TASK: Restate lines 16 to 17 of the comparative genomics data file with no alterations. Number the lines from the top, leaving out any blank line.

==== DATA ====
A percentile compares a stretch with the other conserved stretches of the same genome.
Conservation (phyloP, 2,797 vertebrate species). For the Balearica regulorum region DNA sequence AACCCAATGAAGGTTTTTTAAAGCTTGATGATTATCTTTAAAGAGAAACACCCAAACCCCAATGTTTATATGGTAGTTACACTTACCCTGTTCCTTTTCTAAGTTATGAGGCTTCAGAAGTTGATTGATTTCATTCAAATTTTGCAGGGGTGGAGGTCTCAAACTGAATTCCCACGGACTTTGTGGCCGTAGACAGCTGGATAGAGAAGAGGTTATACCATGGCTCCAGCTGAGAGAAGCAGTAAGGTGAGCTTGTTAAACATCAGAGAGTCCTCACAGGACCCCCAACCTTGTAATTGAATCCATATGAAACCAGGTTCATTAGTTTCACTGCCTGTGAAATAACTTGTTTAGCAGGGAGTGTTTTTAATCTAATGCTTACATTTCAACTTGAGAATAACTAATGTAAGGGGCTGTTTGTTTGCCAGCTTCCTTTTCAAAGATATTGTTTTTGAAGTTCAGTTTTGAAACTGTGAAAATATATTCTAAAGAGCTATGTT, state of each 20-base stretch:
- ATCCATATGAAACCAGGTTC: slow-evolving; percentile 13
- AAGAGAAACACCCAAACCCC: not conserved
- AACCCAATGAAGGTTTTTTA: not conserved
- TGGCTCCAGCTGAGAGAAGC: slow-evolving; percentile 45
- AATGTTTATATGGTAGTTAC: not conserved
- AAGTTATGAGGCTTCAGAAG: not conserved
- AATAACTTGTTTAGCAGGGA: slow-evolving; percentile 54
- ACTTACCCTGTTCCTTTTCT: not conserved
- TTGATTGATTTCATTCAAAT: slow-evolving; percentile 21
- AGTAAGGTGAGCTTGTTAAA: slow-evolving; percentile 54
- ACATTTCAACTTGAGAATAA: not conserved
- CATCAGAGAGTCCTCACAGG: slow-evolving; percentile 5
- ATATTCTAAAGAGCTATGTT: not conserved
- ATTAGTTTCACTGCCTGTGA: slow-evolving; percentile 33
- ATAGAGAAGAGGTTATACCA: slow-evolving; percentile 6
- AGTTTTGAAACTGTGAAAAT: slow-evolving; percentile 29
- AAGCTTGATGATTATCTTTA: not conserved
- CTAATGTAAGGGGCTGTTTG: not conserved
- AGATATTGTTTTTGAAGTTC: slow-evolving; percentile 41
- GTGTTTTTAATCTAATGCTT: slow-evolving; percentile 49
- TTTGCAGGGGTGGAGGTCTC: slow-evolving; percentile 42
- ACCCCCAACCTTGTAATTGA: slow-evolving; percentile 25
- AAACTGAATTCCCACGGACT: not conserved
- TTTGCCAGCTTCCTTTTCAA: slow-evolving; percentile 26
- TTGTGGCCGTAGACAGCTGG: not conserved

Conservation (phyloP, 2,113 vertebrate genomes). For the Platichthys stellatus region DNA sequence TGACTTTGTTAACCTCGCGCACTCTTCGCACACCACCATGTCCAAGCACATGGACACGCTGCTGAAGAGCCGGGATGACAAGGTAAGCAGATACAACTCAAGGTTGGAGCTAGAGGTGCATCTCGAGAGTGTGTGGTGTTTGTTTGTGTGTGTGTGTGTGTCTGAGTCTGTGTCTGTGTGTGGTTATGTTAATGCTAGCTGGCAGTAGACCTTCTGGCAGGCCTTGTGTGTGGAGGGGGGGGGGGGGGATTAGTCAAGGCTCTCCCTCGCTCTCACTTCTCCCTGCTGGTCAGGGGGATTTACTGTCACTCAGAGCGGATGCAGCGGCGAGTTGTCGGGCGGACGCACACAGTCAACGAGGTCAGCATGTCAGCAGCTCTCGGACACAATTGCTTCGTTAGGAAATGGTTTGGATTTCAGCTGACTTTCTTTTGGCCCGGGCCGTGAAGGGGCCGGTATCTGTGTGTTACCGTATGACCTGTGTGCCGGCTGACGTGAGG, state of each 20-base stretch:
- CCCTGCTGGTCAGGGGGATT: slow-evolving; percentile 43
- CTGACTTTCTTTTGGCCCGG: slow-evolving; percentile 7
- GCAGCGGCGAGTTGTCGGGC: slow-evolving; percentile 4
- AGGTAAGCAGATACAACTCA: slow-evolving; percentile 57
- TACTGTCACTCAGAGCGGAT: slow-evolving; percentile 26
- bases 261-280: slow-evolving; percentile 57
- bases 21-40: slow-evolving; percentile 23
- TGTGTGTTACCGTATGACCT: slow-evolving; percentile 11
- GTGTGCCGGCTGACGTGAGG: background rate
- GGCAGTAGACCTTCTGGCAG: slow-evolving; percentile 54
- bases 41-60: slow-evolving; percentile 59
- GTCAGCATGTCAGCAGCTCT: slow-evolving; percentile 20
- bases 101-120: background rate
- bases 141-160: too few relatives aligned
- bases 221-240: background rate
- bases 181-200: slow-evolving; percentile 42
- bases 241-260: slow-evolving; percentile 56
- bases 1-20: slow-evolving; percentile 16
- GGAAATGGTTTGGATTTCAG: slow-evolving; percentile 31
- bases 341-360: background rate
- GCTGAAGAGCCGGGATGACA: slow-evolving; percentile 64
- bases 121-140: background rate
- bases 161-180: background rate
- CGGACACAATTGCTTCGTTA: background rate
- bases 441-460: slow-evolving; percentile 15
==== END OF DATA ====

- ATTAGTTTCACTGCCTGTGA: slow-evolving; percentile 33
- ATAGAGAAGAGGTTATACCA: slow-evolving; percentile 6